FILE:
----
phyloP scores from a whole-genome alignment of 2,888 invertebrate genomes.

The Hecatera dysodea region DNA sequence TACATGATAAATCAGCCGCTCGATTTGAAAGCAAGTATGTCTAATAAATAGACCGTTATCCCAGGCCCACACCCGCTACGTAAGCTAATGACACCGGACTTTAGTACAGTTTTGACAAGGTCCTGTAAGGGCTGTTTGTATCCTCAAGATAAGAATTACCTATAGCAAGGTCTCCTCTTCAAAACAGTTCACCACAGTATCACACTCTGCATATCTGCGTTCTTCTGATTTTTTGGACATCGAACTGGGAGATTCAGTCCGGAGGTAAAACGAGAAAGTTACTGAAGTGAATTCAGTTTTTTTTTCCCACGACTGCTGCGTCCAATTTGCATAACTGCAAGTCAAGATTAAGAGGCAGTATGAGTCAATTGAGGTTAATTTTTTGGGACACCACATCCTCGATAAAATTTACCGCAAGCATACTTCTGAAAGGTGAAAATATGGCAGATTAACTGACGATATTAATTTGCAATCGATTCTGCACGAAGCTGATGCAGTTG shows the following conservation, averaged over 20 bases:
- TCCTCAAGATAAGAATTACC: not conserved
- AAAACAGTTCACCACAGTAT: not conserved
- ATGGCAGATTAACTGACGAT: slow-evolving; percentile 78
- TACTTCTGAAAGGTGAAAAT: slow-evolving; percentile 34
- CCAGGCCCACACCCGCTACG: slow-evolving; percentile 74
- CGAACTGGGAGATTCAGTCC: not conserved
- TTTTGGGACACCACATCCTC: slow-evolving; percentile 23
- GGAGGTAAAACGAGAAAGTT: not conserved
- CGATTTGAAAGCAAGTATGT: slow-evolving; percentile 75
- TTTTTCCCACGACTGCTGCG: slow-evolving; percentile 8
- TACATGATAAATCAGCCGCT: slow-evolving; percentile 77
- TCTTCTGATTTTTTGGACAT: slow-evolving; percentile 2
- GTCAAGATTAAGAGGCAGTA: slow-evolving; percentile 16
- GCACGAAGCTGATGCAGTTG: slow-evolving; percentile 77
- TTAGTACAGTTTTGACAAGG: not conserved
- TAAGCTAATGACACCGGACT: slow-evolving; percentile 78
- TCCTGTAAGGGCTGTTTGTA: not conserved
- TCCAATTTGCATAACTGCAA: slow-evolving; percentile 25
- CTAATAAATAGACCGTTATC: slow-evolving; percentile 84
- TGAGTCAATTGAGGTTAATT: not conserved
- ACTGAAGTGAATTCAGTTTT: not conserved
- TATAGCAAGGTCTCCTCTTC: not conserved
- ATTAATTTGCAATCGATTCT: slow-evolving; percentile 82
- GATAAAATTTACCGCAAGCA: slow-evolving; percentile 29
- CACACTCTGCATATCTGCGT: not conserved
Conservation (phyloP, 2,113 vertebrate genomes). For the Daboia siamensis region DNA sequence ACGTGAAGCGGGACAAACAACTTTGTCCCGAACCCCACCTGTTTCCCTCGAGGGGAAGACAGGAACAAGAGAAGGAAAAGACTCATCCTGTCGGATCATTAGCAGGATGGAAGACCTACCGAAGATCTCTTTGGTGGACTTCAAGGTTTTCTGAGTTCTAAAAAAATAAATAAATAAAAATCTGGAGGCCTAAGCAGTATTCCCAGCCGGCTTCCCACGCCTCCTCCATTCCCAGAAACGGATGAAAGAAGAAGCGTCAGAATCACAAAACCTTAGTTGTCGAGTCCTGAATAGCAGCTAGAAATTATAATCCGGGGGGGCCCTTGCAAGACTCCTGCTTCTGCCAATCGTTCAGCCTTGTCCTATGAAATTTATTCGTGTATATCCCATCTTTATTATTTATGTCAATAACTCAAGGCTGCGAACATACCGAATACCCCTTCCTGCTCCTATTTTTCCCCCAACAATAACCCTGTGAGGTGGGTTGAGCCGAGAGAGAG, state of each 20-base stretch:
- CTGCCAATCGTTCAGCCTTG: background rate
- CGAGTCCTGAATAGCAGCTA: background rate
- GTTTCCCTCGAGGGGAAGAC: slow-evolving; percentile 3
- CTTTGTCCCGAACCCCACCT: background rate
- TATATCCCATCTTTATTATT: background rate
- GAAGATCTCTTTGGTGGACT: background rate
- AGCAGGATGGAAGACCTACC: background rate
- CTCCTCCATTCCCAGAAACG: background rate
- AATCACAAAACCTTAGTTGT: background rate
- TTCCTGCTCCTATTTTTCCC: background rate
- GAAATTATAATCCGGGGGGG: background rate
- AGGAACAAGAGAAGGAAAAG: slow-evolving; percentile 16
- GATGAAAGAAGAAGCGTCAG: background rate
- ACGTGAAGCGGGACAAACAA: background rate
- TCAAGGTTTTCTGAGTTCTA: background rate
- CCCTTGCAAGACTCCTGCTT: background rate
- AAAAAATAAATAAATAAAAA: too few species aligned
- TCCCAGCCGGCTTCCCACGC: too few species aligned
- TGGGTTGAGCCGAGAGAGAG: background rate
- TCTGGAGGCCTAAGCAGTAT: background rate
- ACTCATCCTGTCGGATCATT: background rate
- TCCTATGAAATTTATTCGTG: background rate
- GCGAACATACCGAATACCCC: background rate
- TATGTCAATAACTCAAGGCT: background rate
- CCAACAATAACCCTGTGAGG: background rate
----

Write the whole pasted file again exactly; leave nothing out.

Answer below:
phyloP scores from a whole-genome alignment of 2,888 invertebrate genomes.

The Hecatera dysodea region DNA sequence TACATGATAAATCAGCCGCTCGATTTGAAAGCAAGTATGTCTAATAAATAGACCGTTATCCCAGGCCCACACCCGCTACGTAAGCTAATGACACCGGACTTTAGTACAGTTTTGACAAGGTCCTGTAAGGGCTGTTTGTATCCTCAAGATAAGAATTACCTATAGCAAGGTCTCCTCTTCAAAACAGTTCACCACAGTATCACACTCTGCATATCTGCGTTCTTCTGATTTTTTGGACATCGAACTGGGAGATTCAGTCCGGAGGTAAAACGAGAAAGTTACTGAAGTGAATTCAGTTTTTTTTTCCCACGACTGCTGCGTCCAATTTGCATAACTGCAAGTCAAGATTAAGAGGCAGTATGAGTCAATTGAGGTTAATTTTTTGGGACACCACATCCTCGATAAAATTTACCGCAAGCATACTTCTGAAAGGTGAAAATATGGCAGATTAACTGACGATATTAATTTGCAATCGATTCTGCACGAAGCTGATGCAGTTG shows the following conservation, averaged over 20 bases:
- TCCTCAAGATAAGAATTACC: not conserved
- AAAACAGTTCACCACAGTAT: not conserved
- ATGGCAGATTAACTGACGAT: slow-evolving; percentile 78
- TACTTCTGAAAGGTGAAAAT: slow-evolving; percentile 34
- CCAGGCCCACACCCGCTACG: slow-evolving; percentile 74
- CGAACTGGGAGATTCAGTCC: not conserved
- TTTTGGGACACCACATCCTC: slow-evolving; percentile 23
- GGAGGTAAAACGAGAAAGTT: not conserved
- CGATTTGAAAGCAAGTATGT: slow-evolving; percentile 75
- TTTTTCCCACGACTGCTGCG: slow-evolving; percentile 8
- TACATGATAAATCAGCCGCT: slow-evolving; percentile 77
- TCTTCTGATTTTTTGGACAT: slow-evolving; percentile 2
- GTCAAGATTAAGAGGCAGTA: slow-evolving; percentile 16
- GCACGAAGCTGATGCAGTTG: slow-evolving; percentile 77
- TTAGTACAGTTTTGACAAGG: not conserved
- TAAGCTAATGACACCGGACT: slow-evolving; percentile 78
- TCCTGTAAGGGCTGTTTGTA: not conserved
- TCCAATTTGCATAACTGCAA: slow-evolving; percentile 25
- CTAATAAATAGACCGTTATC: slow-evolving; percentile 84
- TGAGTCAATTGAGGTTAATT: not conserved
- ACTGAAGTGAATTCAGTTTT: not conserved
- TATAGCAAGGTCTCCTCTTC: not conserved
- ATTAATTTGCAATCGATTCT: slow-evolving; percentile 82
- GATAAAATTTACCGCAAGCA: slow-evolving; percentile 29
- CACACTCTGCATATCTGCGT: not conserved
Conservation (phyloP, 2,113 vertebrate genomes). For the Daboia siamensis region DNA sequence ACGTGAAGCGGGACAAACAACTTTGTCCCGAACCCCACCTGTTTCCCTCGAGGGGAAGACAGGAACAAGAGAAGGAAAAGACTCATCCTGTCGGATCATTAGCAGGATGGAAGACCTACCGAAGATCTCTTTGGTGGACTTCAAGGTTTTCTGAGTTCTAAAAAAATAAATAAATAAAAATCTGGAGGCCTAAGCAGTATTCCCAGCCGGCTTCCCACGCCTCCTCCATTCCCAGAAACGGATGAAAGAAGAAGCGTCAGAATCACAAAACCTTAGTTGTCGAGTCCTGAATAGCAGCTAGAAATTATAATCCGGGGGGGCCCTTGCAAGACTCCTGCTTCTGCCAATCGTTCAGCCTTGTCCTATGAAATTTATTCGTGTATATCCCATCTTTATTATTTATGTCAATAACTCAAGGCTGCGAACATACCGAATACCCCTTCCTGCTCCTATTTTTCCCCCAACAATAACCCTGTGAGGTGGGTTGAGCCGAGAGAGAG, state of each 20-base stretch:
- CTGCCAATCGTTCAGCCTTG: background rate
- CGAGTCCTGAATAGCAGCTA: background rate
- GTTTCCCTCGAGGGGAAGAC: slow-evolving; percentile 3
- CTTTGTCCCGAACCCCACCT: background rate
- TATATCCCATCTTTATTATT: background rate
- GAAGATCTCTTTGGTGGACT: background rate
- AGCAGGATGGAAGACCTACC: background rate
- CTCCTCCATTCCCAGAAACG: background rate
- AATCACAAAACCTTAGTTGT: background rate
- TTCCTGCTCCTATTTTTCCC: background rate
- GAAATTATAATCCGGGGGGG: background rate
- AGGAACAAGAGAAGGAAAAG: slow-evolving; percentile 16
- GATGAAAGAAGAAGCGTCAG: background rate
- ACGTGAAGCGGGACAAACAA: background rate
- TCAAGGTTTTCTGAGTTCTA: background rate
- CCCTTGCAAGACTCCTGCTT: background rate
- AAAAAATAAATAAATAAAAA: too few species aligned
- TCCCAGCCGGCTTCCCACGC: too few species aligned
- TGGGTTGAGCCGAGAGAGAG: background rate
- TCTGGAGGCCTAAGCAGTAT: background rate
- ACTCATCCTGTCGGATCATT: background rate
- TCCTATGAAATTTATTCGTG: background rate
- GCGAACATACCGAATACCCC: background rate
- TATGTCAATAACTCAAGGCT: background rate
- CCAACAATAACCCTGTGAGG: background rate